“The openness meant it was noisy,” says Moyer, “but that just added to the community atmosphere – you could always hear someone somewhere nearby.”
Despite this minor drawback, however, the building really does represent a unique example of the international style of the 1960s.
“It really was cutting edge for its time, and it was so different for Charleston,” says Michael Turner, the College’s director of housing facilities services, explaining that the Charleston Downtowner was built in 1963 and featured a kidney-shaped swimming pool (which was filled in when the College bought the property), the fine-dining Royal Garden Restaurant and the Royal Cellar for nighttime entertainment. “Many Downtowners have been demolished or irreversibly renovated. We believe we have the only one of its kind left.”
Known for their retro vibe and their emphasis on convenience and “come-as-you-are informality” for “modern people,” the Downtowner Motor Inns created for their patrons an environment not so different than from that of College Lodge.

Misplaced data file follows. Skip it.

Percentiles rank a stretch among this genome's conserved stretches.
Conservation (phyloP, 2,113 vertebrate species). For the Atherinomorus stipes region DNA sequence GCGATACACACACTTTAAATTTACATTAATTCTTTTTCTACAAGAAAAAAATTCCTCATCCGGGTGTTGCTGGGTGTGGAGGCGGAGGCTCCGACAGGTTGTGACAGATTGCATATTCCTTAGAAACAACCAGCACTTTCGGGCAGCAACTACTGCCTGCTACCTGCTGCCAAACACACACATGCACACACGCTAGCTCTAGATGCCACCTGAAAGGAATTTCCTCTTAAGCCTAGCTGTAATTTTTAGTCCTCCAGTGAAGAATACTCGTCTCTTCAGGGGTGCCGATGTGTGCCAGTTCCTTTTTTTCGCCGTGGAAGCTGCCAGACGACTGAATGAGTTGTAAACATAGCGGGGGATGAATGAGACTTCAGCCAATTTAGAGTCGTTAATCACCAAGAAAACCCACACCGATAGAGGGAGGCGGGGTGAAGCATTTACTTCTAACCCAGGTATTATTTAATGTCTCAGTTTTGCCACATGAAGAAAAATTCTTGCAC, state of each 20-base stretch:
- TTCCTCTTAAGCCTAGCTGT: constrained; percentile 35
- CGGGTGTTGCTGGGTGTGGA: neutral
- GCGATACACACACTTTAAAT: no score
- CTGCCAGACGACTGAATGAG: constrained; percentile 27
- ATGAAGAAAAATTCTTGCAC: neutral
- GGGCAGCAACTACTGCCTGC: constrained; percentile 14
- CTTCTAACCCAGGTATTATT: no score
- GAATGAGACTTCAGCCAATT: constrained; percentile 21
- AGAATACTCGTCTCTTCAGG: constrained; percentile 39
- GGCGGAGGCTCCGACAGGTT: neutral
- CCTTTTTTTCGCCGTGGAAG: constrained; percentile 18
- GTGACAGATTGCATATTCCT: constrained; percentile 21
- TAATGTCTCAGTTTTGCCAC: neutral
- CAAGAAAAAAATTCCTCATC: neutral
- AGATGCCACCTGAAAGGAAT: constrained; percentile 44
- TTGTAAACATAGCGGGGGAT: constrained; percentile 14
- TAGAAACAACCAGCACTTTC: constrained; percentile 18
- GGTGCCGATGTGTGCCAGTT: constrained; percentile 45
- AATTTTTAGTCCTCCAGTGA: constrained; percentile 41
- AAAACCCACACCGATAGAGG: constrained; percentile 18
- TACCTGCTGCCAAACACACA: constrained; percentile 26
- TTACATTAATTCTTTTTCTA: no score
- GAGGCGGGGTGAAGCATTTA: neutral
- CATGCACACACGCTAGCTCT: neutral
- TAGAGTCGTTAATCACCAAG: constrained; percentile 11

Both encouraged tenants to take advantage of the building’s central location and to get out and see the sights.
“Just like on vacation, if you’re staying in the room, you’re wasting your time. The Lodge kind of forced you to be out there experiencing things,” says Cohn, although he admits to spending a lot of time entertaining fellow Lodgers in his room, where he could often be found showing off his drum skills. “I had a drum set in my room for a whole semester! Can you believe that? No one said anything. It was unbelievable. I still can’t believe I got away with that.”